28 jun. 2007

Another quality I value is languaginess. It's when you sense in a piece of writing that sense that the poet was aware of the language used. Not just the choice of words (diction), but at the level of syntax and morphology.

I like too a certain enmeshedment, or feeling that the poem is tied to a certain place and time (and language) and cannot be taken out of there. Untranslatability would be a good word for this.

Constraintiness is another one. The sense that the poem is following invisible and mysterious rules, or visible yet still enigmatic rules. Constraintiness is not the opposite of freedom. In fact, they often are found in the same vicinity.

Not all poems I appreciate will have all these qualities, or have them in the same degree. For example I might like many poems that aren't constrainty in the least. I might like an anonymous lyric poem that is not distinctively written by a particular poet, etc... These are not criteria for poetry, but names for particular kinds of aesthetic pleasures. I would argue, though, that there has to be some kind of pleasure, whatever the set of names given it.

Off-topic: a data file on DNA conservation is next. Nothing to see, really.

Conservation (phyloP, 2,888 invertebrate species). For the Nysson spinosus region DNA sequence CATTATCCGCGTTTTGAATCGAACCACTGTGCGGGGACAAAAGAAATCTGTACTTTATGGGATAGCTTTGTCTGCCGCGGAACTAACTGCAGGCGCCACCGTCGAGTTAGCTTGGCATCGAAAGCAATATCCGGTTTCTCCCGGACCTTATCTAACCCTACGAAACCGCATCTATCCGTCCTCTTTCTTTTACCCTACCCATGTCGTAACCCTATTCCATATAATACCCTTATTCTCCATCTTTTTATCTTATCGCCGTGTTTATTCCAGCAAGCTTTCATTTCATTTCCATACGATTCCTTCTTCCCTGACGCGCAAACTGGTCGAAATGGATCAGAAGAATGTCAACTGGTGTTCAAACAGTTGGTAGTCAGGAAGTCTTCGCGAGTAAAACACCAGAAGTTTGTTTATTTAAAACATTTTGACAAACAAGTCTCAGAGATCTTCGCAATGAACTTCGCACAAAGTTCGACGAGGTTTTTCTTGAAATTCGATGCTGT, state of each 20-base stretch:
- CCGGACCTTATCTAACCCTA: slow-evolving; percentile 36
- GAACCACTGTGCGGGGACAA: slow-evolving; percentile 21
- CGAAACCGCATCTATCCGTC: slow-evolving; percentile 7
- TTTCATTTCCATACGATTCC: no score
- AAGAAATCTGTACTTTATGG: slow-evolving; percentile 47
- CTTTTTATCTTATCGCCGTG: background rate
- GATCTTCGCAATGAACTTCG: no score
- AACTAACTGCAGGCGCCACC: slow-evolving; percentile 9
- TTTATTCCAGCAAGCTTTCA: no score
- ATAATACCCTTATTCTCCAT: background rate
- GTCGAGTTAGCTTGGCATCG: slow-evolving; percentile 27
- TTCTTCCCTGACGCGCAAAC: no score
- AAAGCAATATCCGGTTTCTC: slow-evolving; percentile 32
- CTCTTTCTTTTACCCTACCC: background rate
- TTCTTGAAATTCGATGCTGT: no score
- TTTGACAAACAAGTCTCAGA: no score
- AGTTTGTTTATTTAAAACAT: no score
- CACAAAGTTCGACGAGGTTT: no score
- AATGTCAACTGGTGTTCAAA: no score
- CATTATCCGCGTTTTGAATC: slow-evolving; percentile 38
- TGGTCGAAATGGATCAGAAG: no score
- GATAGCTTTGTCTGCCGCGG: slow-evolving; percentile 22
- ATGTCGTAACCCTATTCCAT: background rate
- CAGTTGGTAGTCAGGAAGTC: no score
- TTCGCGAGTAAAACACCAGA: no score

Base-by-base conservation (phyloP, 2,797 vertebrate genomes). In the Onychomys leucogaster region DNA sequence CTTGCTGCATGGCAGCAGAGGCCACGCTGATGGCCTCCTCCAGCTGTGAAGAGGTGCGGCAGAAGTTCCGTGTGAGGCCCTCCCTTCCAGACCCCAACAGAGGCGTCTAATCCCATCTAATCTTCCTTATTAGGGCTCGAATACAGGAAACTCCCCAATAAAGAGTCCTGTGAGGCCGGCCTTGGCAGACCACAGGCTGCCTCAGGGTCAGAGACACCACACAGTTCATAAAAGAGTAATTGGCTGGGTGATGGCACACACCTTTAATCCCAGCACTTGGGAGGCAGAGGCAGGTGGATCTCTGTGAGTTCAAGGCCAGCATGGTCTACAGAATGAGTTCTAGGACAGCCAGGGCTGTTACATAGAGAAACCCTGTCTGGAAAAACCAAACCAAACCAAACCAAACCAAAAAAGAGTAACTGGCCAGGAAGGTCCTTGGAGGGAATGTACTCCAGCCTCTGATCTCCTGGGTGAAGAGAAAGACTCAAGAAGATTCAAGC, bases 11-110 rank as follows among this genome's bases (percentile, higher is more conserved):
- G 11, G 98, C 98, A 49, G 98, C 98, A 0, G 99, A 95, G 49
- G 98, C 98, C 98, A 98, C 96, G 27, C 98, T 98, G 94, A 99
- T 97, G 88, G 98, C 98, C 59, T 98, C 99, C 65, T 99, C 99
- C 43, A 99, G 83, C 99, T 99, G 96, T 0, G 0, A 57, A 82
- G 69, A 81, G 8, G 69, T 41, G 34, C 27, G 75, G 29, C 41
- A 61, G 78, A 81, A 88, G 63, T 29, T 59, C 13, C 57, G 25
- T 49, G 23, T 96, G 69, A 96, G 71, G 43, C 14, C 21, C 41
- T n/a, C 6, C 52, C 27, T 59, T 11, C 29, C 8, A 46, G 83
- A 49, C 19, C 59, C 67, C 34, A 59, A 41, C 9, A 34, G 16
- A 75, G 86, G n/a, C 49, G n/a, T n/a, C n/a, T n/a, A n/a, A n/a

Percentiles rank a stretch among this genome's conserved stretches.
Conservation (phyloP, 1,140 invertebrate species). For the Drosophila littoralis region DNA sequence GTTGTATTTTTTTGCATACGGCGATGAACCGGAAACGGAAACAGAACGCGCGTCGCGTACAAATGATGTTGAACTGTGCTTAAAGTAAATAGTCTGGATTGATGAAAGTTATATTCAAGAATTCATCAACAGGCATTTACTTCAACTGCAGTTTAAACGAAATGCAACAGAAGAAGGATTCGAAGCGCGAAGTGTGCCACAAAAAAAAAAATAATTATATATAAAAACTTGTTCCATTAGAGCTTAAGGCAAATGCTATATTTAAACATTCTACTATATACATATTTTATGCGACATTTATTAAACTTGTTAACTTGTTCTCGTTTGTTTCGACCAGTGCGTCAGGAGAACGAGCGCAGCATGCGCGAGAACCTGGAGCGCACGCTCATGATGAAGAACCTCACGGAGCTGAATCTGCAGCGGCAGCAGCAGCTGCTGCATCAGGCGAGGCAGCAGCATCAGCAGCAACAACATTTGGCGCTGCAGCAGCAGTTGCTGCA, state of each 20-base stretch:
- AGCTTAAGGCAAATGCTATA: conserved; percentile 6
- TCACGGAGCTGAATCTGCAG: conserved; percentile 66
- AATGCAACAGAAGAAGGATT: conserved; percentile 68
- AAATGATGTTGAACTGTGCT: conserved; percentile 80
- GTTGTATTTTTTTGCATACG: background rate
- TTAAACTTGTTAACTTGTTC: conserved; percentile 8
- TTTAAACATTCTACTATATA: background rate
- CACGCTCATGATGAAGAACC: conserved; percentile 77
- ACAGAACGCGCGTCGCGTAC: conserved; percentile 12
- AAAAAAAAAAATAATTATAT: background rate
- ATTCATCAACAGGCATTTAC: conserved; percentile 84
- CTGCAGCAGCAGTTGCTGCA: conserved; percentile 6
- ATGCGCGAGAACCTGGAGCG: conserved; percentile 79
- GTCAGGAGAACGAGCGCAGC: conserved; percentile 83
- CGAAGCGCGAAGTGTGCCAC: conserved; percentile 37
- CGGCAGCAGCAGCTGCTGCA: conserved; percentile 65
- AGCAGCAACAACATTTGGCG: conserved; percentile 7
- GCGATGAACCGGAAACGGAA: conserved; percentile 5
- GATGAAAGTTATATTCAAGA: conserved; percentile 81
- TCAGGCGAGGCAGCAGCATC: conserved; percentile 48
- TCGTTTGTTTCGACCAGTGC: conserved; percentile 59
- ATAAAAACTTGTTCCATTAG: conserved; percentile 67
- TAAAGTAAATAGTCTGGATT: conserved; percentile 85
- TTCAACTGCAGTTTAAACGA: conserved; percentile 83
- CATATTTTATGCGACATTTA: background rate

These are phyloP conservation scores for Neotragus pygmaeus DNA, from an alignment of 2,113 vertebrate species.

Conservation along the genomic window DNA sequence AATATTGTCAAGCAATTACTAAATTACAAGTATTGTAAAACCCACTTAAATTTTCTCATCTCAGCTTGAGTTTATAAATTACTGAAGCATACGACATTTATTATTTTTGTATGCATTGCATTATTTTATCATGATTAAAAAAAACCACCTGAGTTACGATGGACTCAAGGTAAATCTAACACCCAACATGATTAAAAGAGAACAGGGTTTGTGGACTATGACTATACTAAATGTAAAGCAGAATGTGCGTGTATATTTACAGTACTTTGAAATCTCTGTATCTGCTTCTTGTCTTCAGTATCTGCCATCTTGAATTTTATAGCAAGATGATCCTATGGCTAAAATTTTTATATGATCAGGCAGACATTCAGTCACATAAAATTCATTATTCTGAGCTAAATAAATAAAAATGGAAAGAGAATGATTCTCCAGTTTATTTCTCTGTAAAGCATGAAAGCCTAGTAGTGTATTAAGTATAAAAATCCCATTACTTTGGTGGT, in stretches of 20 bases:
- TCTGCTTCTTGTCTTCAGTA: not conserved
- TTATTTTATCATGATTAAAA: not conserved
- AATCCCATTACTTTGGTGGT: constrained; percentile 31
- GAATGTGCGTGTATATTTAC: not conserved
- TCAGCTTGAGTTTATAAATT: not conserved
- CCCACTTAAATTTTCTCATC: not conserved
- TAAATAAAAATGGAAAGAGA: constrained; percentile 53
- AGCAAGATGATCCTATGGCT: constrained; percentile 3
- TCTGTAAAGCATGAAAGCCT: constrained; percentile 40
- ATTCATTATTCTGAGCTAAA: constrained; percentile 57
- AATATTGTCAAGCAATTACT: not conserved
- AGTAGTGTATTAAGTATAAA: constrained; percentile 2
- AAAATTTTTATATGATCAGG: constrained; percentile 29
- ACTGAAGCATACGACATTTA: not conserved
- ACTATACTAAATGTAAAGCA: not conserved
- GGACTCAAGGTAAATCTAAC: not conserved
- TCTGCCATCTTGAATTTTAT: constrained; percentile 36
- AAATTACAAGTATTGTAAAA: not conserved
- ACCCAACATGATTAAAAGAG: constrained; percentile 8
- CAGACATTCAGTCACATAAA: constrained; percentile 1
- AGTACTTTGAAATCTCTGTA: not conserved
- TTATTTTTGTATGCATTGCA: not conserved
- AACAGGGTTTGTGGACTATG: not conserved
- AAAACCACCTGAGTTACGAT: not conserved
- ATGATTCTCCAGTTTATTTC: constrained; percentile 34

3 comentarios:

Andrew Shields dijo...

"These are not criteria for poetry, but names for particular kinds of aesthetic pleasures." That's another wonderful Mayhewism!

mongibeddu dijo...

I've been proofreading my wife's work, and I see that she talks about "languaginess" using Michael P. Kramer's cognate term "linguisticity" (which he coins in Imagining Language in America: From the Revolution to the Civil War [Princeton UP, 1992]). Kramer takes "linguisticity' as the basis for canonicity in classic American lit. Blah blah blah. But it's a cool word, not least because it makes me think of pasta.

Ben F.

Nada dijo...

I'm with you on these. I would add,

complex interactions.